LIHU‘E — Following five drownings over the course of five months, the Kaua‘i Fire Department is seeking more than $450,000 to increase staffing and coverage for its Ocean Safety Bureau operations.
If secured, the funds would pay for an additional 12 full-time lifeguards, and would allow the department to safeguard all monitored beaches 10 hours a day, seven days a week, through a new “Dawn to Dusk” program.
The proposal comes as part of Mayor Derek S.K. Kawakami’s $312 million budget proposal, approximately $19.6 million of which would go toward the fire department.
During Friday’s Kaua‘i County Council budget review session, Laola Aea, president of nonprofit Kaua‘i Lifeguard Association, told council members that not adding more lifeguard positions puts both victims and bystanders at risk.
“We need more professionals out there,” she said. “In the absence of actually having a lifeguard at a tower, what happens is that you get lay-rescuers coming to the aid of somebody in trouble. Sometimes the lay-rescuers are great — they’re the true first responders sometimes — but sometimes what happens is you end up having a double drowning, where the lay-rescuer gets in trouble.”
County council Chair Mel Rapozo replied by taking the notion one step further, adding even lifeguards themselves would benefit from additional personnel.
“Having an extra body there can actually help save not only the person drowning, but actually our ocean safety person, right?” he asked, to which Aea agreed.
Later in the budget review, Rapozo expressed optimism over whether the council members would support the $450,000 request.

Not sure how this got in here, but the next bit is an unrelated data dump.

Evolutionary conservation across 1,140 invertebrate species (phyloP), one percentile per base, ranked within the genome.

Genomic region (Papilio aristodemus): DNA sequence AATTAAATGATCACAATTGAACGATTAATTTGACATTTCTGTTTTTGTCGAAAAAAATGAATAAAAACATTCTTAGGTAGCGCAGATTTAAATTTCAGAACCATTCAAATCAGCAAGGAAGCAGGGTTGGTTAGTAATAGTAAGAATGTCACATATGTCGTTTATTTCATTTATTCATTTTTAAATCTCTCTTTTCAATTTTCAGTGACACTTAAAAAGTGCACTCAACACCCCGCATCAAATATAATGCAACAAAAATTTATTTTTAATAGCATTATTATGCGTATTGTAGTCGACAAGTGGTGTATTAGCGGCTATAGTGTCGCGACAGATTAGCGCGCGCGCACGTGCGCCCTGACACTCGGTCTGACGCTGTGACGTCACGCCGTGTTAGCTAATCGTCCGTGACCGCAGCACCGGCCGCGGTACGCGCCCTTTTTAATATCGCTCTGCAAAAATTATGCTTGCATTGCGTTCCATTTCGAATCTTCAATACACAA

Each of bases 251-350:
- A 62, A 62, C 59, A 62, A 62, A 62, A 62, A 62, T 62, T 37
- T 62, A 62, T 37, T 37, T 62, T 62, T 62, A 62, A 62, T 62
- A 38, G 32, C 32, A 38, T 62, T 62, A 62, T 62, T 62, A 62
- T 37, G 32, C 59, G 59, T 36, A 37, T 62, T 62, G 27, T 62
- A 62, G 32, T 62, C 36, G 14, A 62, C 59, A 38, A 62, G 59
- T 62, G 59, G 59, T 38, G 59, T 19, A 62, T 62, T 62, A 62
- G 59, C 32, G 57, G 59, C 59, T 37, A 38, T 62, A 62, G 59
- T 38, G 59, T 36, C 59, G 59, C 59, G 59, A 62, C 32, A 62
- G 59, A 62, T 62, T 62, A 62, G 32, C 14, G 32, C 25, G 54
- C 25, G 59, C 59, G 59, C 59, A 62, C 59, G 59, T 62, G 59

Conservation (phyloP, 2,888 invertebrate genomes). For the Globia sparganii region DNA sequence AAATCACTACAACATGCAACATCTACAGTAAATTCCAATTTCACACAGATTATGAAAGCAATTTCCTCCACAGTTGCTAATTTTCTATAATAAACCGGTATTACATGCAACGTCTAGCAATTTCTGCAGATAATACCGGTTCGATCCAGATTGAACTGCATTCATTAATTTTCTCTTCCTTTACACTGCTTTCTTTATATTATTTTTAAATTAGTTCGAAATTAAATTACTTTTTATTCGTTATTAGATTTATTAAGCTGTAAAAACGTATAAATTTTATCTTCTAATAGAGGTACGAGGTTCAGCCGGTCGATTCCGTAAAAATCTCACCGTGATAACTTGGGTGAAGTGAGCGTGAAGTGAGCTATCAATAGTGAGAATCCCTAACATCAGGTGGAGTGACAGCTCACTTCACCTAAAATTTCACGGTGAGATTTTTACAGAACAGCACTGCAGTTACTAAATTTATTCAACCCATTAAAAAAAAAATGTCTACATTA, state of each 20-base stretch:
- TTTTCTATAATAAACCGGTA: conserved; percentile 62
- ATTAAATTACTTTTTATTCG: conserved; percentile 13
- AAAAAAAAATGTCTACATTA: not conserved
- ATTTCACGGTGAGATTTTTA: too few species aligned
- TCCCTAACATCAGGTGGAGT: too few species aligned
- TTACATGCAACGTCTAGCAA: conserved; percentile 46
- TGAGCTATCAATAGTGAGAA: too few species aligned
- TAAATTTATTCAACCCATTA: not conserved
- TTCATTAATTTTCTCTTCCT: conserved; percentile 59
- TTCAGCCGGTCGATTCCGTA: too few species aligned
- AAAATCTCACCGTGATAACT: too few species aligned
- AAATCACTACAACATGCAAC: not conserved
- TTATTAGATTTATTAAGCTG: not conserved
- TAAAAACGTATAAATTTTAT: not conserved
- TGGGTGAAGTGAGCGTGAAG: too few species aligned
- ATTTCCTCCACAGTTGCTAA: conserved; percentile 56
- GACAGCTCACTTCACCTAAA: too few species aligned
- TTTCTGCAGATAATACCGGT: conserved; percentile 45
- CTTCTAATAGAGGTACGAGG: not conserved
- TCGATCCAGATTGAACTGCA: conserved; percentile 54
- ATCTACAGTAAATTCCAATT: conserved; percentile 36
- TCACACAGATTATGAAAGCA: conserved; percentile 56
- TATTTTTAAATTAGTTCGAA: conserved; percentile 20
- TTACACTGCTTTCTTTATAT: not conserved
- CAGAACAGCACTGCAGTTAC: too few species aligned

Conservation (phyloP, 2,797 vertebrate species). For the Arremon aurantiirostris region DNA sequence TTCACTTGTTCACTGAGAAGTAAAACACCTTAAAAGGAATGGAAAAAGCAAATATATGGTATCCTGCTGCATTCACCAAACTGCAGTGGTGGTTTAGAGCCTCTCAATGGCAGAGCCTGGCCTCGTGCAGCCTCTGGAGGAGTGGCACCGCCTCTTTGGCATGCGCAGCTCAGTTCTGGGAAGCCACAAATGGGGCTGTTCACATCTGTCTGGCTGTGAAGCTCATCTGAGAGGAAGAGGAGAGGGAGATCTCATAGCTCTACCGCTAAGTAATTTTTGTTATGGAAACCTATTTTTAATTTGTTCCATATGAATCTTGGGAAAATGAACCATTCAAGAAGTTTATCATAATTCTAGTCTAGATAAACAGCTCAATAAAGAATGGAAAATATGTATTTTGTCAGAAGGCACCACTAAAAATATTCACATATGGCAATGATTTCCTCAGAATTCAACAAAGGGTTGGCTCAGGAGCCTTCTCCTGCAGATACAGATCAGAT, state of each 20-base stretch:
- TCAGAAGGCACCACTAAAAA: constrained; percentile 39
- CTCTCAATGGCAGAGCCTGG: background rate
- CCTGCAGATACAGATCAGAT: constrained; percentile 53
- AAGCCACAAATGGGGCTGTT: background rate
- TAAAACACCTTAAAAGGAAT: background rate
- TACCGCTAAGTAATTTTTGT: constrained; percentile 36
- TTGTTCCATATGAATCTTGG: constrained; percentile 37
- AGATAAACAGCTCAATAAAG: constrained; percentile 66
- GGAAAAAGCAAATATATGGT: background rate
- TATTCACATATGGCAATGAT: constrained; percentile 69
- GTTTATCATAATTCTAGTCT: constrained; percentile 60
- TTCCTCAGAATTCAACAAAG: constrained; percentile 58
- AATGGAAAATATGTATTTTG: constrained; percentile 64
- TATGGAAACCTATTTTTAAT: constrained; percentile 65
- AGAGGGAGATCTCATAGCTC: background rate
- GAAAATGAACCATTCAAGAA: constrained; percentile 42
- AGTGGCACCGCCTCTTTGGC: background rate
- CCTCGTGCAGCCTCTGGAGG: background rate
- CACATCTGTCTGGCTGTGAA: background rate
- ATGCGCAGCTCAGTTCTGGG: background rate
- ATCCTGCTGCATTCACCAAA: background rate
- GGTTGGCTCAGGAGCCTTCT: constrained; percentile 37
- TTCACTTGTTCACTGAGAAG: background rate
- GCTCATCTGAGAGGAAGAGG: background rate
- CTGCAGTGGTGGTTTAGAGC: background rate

“We have received a lot of testimony in support,” he said. “I don’t think anyone is going to oppose the safety officers.”
Kawakami first noted his desire to bolster the department’s Ocean Safety Bureau during his State of the County address on March 14, adding the proposal was spurred by the county’s five drownings over the span of five months.
“With extended hours for our lifeguard towers and enhanced roving ski patrols, we can accomplish quicker response times for ocean rescues, because every minute counts when attempting to save a life,” he said. “Saving lives and supporting families sits at the core of what we do as a county, and our budget commits to caring for our families, from keiki to kupuna.”
Council members will begin deliberation and preliminary decision-making on the mayor’s budget on May 12.
Jackson Healy, reporter, can be reached at 808-647-4966 or email@example.com.
Source: The Garden Island
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